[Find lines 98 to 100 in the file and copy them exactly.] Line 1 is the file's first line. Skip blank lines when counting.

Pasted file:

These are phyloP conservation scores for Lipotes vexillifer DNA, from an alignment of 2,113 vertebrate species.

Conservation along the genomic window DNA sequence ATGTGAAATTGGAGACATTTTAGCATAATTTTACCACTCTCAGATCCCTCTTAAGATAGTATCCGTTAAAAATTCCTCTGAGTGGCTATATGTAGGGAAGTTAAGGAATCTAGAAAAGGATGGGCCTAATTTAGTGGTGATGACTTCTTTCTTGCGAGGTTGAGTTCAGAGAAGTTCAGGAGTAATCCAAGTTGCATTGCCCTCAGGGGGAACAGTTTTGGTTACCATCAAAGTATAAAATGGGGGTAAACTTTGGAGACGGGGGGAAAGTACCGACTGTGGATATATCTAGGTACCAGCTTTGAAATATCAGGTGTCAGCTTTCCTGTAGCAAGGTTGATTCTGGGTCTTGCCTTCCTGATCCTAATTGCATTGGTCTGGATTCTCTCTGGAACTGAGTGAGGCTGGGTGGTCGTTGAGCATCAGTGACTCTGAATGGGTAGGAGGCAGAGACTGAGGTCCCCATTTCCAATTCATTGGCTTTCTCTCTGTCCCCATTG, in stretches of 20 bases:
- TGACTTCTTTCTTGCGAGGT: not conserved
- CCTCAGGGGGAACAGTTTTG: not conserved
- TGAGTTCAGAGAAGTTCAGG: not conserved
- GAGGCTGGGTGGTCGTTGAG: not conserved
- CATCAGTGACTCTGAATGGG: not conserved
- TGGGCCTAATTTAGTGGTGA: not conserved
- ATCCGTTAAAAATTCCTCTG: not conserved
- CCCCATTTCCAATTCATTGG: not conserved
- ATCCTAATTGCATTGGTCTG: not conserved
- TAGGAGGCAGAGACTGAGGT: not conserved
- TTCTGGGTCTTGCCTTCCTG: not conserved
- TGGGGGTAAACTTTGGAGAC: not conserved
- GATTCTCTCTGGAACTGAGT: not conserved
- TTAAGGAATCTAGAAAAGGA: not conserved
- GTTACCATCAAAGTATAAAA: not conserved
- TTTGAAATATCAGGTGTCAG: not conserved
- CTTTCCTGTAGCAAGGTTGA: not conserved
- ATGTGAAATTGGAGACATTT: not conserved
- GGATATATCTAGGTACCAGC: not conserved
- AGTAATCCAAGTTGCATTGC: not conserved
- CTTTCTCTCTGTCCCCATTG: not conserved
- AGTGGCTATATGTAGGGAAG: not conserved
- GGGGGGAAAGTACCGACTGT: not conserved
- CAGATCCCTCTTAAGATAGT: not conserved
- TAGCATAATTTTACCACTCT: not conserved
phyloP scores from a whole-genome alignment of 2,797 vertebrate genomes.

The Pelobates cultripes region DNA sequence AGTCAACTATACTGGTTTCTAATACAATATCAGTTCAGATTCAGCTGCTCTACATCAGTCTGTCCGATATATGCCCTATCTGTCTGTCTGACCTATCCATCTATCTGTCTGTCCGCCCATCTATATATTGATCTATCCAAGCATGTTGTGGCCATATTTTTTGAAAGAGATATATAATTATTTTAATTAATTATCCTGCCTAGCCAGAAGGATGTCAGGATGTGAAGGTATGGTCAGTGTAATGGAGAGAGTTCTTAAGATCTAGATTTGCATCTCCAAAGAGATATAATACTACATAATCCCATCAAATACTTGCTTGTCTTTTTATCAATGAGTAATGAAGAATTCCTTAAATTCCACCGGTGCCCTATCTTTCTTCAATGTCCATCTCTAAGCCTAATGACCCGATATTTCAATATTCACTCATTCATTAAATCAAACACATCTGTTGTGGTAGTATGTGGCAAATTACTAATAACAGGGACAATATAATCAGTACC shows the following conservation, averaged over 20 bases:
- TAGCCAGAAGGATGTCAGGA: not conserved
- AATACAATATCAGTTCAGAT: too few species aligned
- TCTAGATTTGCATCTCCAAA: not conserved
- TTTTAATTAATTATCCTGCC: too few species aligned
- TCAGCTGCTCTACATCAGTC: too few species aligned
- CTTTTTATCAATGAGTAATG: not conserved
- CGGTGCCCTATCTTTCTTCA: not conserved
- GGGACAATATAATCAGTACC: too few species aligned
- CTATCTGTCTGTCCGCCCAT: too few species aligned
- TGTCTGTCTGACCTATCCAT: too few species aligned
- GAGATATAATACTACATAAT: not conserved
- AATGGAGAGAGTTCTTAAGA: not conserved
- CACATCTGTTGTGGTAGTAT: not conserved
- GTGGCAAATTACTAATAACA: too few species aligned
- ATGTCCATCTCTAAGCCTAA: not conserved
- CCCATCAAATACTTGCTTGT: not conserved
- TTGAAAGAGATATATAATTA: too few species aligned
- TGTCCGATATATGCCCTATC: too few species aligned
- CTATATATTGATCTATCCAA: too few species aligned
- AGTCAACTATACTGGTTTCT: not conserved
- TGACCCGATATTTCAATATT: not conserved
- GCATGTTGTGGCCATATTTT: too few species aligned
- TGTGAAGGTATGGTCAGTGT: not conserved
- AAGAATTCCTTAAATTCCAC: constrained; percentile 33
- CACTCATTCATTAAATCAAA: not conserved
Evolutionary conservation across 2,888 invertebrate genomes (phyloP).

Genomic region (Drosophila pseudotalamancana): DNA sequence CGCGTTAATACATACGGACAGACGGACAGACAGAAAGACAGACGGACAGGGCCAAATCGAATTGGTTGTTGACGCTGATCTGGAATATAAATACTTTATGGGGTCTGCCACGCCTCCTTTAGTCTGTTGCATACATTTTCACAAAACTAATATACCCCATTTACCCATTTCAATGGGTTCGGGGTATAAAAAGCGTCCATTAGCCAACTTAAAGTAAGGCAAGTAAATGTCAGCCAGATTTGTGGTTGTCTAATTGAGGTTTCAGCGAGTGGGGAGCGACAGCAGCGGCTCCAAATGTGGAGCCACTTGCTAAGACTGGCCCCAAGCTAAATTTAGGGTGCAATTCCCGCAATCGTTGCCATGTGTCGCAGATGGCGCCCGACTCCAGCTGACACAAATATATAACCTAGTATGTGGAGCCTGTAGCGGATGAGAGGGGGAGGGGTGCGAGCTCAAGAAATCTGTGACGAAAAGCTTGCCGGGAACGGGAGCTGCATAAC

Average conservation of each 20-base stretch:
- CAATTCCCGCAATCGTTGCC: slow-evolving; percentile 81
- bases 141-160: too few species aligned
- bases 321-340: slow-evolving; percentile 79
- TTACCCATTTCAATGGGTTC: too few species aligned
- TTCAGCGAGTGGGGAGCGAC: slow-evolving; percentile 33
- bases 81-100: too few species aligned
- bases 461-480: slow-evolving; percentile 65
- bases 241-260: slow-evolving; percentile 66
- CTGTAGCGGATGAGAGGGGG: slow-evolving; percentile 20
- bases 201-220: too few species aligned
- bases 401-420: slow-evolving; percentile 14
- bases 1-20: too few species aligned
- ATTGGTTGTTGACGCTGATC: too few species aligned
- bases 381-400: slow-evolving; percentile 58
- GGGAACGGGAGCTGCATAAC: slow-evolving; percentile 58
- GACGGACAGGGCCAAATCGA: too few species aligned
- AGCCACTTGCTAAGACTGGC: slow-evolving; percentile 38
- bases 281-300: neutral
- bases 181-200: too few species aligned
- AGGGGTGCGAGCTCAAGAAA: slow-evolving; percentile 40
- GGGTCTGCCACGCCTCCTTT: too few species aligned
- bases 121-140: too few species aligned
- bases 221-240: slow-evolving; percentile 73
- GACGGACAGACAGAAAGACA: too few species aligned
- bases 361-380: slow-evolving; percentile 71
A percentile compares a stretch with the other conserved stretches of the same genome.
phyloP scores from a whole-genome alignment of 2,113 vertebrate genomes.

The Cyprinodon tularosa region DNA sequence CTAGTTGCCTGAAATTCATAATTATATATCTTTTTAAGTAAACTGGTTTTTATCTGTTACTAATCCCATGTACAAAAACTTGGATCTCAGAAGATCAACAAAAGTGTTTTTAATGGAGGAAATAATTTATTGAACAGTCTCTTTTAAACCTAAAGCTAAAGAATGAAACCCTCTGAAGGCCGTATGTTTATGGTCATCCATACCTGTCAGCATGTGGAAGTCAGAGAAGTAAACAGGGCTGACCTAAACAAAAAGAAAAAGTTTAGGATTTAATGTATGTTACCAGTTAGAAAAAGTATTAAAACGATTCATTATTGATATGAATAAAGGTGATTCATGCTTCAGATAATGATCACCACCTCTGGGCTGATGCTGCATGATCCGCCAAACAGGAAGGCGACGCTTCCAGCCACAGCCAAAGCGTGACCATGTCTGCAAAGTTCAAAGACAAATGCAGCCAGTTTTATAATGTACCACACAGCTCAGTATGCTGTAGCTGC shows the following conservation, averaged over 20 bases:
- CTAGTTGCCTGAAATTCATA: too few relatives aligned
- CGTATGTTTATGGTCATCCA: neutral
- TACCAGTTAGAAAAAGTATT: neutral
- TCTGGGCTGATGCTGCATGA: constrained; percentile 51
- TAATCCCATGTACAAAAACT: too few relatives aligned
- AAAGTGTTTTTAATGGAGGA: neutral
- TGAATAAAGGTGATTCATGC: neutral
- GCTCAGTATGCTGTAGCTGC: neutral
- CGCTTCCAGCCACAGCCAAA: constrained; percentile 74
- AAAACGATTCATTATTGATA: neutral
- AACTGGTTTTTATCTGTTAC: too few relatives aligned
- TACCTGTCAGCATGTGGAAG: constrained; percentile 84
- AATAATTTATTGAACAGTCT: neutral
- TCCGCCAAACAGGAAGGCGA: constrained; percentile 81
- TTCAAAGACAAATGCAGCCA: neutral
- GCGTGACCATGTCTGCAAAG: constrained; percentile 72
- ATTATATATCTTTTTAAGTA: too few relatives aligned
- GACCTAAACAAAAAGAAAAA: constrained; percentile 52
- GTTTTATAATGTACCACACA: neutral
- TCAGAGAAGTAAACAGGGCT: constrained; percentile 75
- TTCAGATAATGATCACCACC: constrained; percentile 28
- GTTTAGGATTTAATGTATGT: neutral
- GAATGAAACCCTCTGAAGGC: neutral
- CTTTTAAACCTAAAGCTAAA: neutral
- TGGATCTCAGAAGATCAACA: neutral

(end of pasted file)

- AATAATTTATTGAACAGTCT: neutral
- TCCGCCAAACAGGAAGGCGA: constrained; percentile 81
- TTCAAAGACAAATGCAGCCA: neutral